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I really dislike the way difficulty is perceived and discussed.

Gamingtodaynews1f - I really dislike the way difficulty is perceived and discussed.

Some people think there's a spectrum: fun <——–> hard.

I see people say "I just wanna have fun" in defense of playing on easier difficulties. If you're absolutely crushed by Normal diffculty to the point where you can't progress through the game at a reasonable pace, then sure, that difficulty doesn't fit you. That's not usually the point of that argument though – people seem to think that putting effort into playing and failure are bad things, because games are supposed to be recreation and "chilling out" is more fun that being challenged.

Well, sports are recreation, they require a lot of effort and they can be very enjoyable. That's not despite the effort, that's thanks to the effort required. Challenge is neccessary to achieve a flow state, which happens when the goal you're trying to achieve requires you to perform at the best of your ability, but it still feels attainable. A challenge that lets you achieve flow is one that is so enjoyable it's totally engrossing and distorts your perception of time and stimuli irrelevant to the task, because your brain is so dead set on the goal it deems keeping track of those things as unimportant in comparison. That level of challenge makes you improve your skills at the quickest rate possible.

Flow is an experience that meditation and mindfulness – techniques meant to put you in the best possible state of mind and carry actual, long term mental and physical health benefits – try to emulate.

So by playing at a difficulty lower that what you're capable of, you're robbing yourself of the best feeling attainable via the medium of videogames. Sure, maybe just seeing the graphics and animations is inherently satisfying for you, but that's pretty much objectively less enjoyable than experiencing flow.

There's another group of particularly annoying people who take the opposite stance – to them, playing games is a process of earning "gamer street cred" and playing on anything but the highest difficulty is a sign on being unworthy of playing at all.

Proving yourself is inherently satisfying, that's totally true, but just like with enjoying the "tactility" of a game on easy, it's not the best experience you can have with a videogame and difficulty based gate keeping misses what difficulty settings are: accessibility options.

As I mentioned, experiencing flow requires the task to be as difficult as possible without feeling unattainable – difficulty settings are there to make sure more players can set the game up so that the level of challenge is close to that maximum challenge they feel they can beat.

If you're being challenged optimally and I'm not, I'm getting an inferior experience, whether I need a higher difficulty setting or a lower one.


What troubles me the most perhaps, is when game developers get challenge wrong.

There is no challenge without a real threat of failure and consequences; there's no feeling of attainability if the punishment for failure inhibits learning.

An example of the former would be Borderlands 2. If I recall correctly, the game keeps the damage you dealt to enemies when you respawn after death, meaning the level of challenge decreases with each failure, you don't get to learn and you eventually grind through it regardless of how badly you're doing (except for missions with addtional requirements, like protecting something).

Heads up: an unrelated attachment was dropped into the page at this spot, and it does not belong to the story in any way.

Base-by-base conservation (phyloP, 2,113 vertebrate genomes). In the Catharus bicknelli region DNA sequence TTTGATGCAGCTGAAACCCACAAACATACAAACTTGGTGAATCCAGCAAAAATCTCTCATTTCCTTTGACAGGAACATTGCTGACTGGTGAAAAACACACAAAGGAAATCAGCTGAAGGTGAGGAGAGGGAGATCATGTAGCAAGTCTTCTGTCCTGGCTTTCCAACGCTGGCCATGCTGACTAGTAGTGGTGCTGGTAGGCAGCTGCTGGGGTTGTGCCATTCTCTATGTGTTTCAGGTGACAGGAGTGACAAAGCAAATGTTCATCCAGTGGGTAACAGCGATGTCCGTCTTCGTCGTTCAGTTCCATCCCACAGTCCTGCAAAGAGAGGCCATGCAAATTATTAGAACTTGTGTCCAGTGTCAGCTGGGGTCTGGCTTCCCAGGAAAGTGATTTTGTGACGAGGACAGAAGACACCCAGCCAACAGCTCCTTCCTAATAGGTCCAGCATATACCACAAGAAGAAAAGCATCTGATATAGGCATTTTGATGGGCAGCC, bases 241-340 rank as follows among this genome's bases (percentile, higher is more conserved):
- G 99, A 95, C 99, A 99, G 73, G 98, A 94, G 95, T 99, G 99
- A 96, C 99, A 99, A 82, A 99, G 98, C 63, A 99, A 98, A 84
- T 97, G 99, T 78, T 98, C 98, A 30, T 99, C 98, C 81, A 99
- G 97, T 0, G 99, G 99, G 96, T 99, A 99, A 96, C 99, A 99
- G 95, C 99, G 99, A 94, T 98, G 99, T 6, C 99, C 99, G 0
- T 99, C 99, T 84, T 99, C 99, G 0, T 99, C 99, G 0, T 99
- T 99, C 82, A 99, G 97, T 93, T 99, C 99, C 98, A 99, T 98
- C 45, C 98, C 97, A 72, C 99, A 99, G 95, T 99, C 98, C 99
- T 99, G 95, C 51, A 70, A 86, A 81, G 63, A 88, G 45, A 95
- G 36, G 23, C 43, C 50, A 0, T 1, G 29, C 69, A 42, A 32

This, just like adaptive difficulty and "aids" that trigger when you fail repeatedly, can remove the challenge required to achieve a flow state.

An example of the latter would be Dark Souls 2. The punishment for failing a boss is often a completely excessive gauntlet of enemies, which is very tedious and, while not always being all that hard, still requires you to make no mistakes, since getting hit once means getting hit by the other 7 guys chasing you too. Having to go through the boss again can be a big punishment too – the double-boss arenas usually force you to play extremely passively and tests your patience extensively. Patience is a skill, but it's disproportionally important in this case.

This, alongside permadeath and requiring spending resources to attempt a fight, dilutes the test of actual skill required to beat a challenge with a discouraging price to pay for making another attempt.

(If you disagree about Dark Souls 2 being too punishing, then that's fine, but the game very likely wasn't difficult enough for you if the consequences of dying didn't bother you.)

My favourite example of a difficult game is Celeste, because the punishment for failing a challenge is resetting only the progress you've made in that attempt – if you die, you're sent to the beginning of the particular screen you failed on. No lives forcing you to repeat the whole level like in NES games, no ghost appearing to show you how to get through the screen, no roguelike inspired permadeath forcing you to get through 30 minutes of easy shit to get back to where you were. Just the game saying "you suck, try again" until you prove it wrong.

Of course there are games where what I said isn't completely applicable, and factors other than challenge that can prevent maximum enjoyment (sometimes also tied to difficulty settings, like enemies having so much health that your weapons aren't fun to use anymore), but I feel like it's very relevant to the majority of games I personally play.

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